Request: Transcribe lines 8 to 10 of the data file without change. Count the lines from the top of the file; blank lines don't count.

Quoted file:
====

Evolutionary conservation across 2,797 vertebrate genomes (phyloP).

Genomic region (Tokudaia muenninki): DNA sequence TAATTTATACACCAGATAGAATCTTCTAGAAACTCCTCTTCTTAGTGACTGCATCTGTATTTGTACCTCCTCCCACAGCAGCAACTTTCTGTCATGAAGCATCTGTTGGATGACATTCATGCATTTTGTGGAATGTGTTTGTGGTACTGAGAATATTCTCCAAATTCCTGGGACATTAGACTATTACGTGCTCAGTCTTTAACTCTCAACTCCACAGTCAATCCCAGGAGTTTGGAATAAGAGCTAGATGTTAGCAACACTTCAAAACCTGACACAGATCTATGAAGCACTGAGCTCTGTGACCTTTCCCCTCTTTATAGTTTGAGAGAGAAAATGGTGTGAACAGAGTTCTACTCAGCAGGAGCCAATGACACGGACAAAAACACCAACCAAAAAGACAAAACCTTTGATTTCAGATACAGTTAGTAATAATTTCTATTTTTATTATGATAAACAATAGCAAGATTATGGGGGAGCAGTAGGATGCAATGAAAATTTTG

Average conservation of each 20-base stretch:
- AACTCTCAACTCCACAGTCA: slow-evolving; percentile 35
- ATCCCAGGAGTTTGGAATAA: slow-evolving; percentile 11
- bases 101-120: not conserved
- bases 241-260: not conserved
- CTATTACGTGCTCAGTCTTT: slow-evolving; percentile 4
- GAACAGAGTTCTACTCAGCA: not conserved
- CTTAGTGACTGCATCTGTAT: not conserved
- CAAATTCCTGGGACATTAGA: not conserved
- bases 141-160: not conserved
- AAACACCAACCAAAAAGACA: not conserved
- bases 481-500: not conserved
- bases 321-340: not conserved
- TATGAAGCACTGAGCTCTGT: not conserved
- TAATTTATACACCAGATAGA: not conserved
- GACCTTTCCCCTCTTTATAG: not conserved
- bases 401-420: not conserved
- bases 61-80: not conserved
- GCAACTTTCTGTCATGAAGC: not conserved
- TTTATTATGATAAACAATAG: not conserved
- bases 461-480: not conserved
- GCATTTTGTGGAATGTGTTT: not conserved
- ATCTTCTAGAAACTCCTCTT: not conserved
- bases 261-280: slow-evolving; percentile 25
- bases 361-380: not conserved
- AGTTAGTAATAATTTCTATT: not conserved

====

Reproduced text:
- CTATTACGTGCTCAGTCTTT: slow-evolving; percentile 4
- GAACAGAGTTCTACTCAGCA: not conserved
- CTTAGTGACTGCATCTGTAT: not conserved